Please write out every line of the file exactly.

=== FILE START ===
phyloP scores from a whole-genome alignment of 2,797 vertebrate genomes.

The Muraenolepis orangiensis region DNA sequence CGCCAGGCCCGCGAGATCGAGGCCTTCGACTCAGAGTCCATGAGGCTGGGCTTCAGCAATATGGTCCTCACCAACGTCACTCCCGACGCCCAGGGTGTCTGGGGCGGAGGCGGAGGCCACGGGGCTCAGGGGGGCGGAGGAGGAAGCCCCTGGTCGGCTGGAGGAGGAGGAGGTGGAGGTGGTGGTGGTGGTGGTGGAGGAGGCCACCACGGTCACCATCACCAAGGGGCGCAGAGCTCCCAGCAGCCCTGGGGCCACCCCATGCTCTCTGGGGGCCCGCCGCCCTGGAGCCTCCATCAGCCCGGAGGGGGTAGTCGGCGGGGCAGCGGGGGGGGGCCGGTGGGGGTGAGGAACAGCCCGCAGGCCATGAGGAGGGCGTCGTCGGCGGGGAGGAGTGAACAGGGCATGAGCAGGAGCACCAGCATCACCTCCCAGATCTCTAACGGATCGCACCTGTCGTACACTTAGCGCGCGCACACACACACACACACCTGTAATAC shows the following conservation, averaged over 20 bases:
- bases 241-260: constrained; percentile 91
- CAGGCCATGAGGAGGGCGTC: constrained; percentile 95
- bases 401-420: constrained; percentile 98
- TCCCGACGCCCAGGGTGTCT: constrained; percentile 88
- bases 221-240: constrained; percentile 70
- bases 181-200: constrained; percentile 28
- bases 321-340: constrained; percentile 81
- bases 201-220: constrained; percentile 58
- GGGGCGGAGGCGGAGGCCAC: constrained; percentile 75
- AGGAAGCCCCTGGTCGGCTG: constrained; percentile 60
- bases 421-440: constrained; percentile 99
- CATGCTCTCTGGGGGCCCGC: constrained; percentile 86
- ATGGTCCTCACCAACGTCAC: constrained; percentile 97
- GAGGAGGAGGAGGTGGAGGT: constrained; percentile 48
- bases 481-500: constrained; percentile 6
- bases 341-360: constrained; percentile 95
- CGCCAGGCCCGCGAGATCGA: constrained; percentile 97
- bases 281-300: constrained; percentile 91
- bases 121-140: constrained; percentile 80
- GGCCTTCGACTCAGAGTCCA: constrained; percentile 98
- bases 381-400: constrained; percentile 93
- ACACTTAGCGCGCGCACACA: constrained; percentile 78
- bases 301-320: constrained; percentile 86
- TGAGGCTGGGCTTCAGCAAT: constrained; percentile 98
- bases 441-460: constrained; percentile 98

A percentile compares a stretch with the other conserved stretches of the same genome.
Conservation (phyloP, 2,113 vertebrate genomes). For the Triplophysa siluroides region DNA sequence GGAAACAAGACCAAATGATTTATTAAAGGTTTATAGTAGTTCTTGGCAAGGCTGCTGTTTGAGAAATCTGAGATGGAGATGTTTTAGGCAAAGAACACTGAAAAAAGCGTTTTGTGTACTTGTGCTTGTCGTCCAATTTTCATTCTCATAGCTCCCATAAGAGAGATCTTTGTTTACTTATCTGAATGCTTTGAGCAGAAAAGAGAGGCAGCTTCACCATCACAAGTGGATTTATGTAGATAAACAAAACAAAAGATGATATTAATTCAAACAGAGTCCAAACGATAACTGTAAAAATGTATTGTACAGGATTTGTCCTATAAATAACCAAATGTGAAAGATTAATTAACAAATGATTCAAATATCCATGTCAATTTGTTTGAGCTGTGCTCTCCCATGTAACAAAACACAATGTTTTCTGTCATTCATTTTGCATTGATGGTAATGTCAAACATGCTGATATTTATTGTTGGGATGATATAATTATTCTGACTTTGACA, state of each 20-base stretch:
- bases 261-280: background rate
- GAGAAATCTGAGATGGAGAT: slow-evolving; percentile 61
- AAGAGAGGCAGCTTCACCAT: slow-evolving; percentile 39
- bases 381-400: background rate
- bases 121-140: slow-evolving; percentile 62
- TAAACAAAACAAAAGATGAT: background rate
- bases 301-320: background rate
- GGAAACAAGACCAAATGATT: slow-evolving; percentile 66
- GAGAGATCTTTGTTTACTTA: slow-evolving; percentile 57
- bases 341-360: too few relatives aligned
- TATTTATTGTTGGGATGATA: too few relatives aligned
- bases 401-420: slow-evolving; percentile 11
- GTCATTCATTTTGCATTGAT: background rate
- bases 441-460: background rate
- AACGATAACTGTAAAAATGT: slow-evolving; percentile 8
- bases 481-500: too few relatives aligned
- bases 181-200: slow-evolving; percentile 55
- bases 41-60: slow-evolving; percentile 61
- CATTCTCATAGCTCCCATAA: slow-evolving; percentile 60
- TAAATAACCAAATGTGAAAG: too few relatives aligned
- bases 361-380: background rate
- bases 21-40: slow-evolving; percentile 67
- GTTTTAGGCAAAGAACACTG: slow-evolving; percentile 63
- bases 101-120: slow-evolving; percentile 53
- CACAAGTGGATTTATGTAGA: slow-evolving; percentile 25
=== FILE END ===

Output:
phyloP scores from a whole-genome alignment of 2,797 vertebrate genomes.

The Muraenolepis orangiensis region DNA sequence CGCCAGGCCCGCGAGATCGAGGCCTTCGACTCAGAGTCCATGAGGCTGGGCTTCAGCAATATGGTCCTCACCAACGTCACTCCCGACGCCCAGGGTGTCTGGGGCGGAGGCGGAGGCCACGGGGCTCAGGGGGGCGGAGGAGGAAGCCCCTGGTCGGCTGGAGGAGGAGGAGGTGGAGGTGGTGGTGGTGGTGGTGGAGGAGGCCACCACGGTCACCATCACCAAGGGGCGCAGAGCTCCCAGCAGCCCTGGGGCCACCCCATGCTCTCTGGGGGCCCGCCGCCCTGGAGCCTCCATCAGCCCGGAGGGGGTAGTCGGCGGGGCAGCGGGGGGGGGCCGGTGGGGGTGAGGAACAGCCCGCAGGCCATGAGGAGGGCGTCGTCGGCGGGGAGGAGTGAACAGGGCATGAGCAGGAGCACCAGCATCACCTCCCAGATCTCTAACGGATCGCACCTGTCGTACACTTAGCGCGCGCACACACACACACACACCTGTAATAC shows the following conservation, averaged over 20 bases:
- bases 241-260: constrained; percentile 91
- CAGGCCATGAGGAGGGCGTC: constrained; percentile 95
- bases 401-420: constrained; percentile 98
- TCCCGACGCCCAGGGTGTCT: constrained; percentile 88
- bases 221-240: constrained; percentile 70
- bases 181-200: constrained; percentile 28
- bases 321-340: constrained; percentile 81
- bases 201-220: constrained; percentile 58
- GGGGCGGAGGCGGAGGCCAC: constrained; percentile 75
- AGGAAGCCCCTGGTCGGCTG: constrained; percentile 60
- bases 421-440: constrained; percentile 99
- CATGCTCTCTGGGGGCCCGC: constrained; percentile 86
- ATGGTCCTCACCAACGTCAC: constrained; percentile 97
- GAGGAGGAGGAGGTGGAGGT: constrained; percentile 48
- bases 481-500: constrained; percentile 6
- bases 341-360: constrained; percentile 95
- CGCCAGGCCCGCGAGATCGA: constrained; percentile 97
- bases 281-300: constrained; percentile 91
- bases 121-140: constrained; percentile 80
- GGCCTTCGACTCAGAGTCCA: constrained; percentile 98
- bases 381-400: constrained; percentile 93
- ACACTTAGCGCGCGCACACA: constrained; percentile 78
- bases 301-320: constrained; percentile 86
- TGAGGCTGGGCTTCAGCAAT: constrained; percentile 98
- bases 441-460: constrained; percentile 98

A percentile compares a stretch with the other conserved stretches of the same genome.
Conservation (phyloP, 2,113 vertebrate genomes). For the Triplophysa siluroides region DNA sequence GGAAACAAGACCAAATGATTTATTAAAGGTTTATAGTAGTTCTTGGCAAGGCTGCTGTTTGAGAAATCTGAGATGGAGATGTTTTAGGCAAAGAACACTGAAAAAAGCGTTTTGTGTACTTGTGCTTGTCGTCCAATTTTCATTCTCATAGCTCCCATAAGAGAGATCTTTGTTTACTTATCTGAATGCTTTGAGCAGAAAAGAGAGGCAGCTTCACCATCACAAGTGGATTTATGTAGATAAACAAAACAAAAGATGATATTAATTCAAACAGAGTCCAAACGATAACTGTAAAAATGTATTGTACAGGATTTGTCCTATAAATAACCAAATGTGAAAGATTAATTAACAAATGATTCAAATATCCATGTCAATTTGTTTGAGCTGTGCTCTCCCATGTAACAAAACACAATGTTTTCTGTCATTCATTTTGCATTGATGGTAATGTCAAACATGCTGATATTTATTGTTGGGATGATATAATTATTCTGACTTTGACA, state of each 20-base stretch:
- bases 261-280: background rate
- GAGAAATCTGAGATGGAGAT: slow-evolving; percentile 61
- AAGAGAGGCAGCTTCACCAT: slow-evolving; percentile 39
- bases 381-400: background rate
- bases 121-140: slow-evolving; percentile 62
- TAAACAAAACAAAAGATGAT: background rate
- bases 301-320: background rate
- GGAAACAAGACCAAATGATT: slow-evolving; percentile 66
- GAGAGATCTTTGTTTACTTA: slow-evolving; percentile 57
- bases 341-360: too few relatives aligned
- TATTTATTGTTGGGATGATA: too few relatives aligned
- bases 401-420: slow-evolving; percentile 11
- GTCATTCATTTTGCATTGAT: background rate
- bases 441-460: background rate
- AACGATAACTGTAAAAATGT: slow-evolving; percentile 8
- bases 481-500: too few relatives aligned
- bases 181-200: slow-evolving; percentile 55
- bases 41-60: slow-evolving; percentile 61
- CATTCTCATAGCTCCCATAA: slow-evolving; percentile 60
- TAAATAACCAAATGTGAAAG: too few relatives aligned
- bases 361-380: background rate
- bases 21-40: slow-evolving; percentile 67
- GTTTTAGGCAAAGAACACTG: slow-evolving; percentile 63
- bases 101-120: slow-evolving; percentile 53
- CACAAGTGGATTTATGTAGA: slow-evolving; percentile 25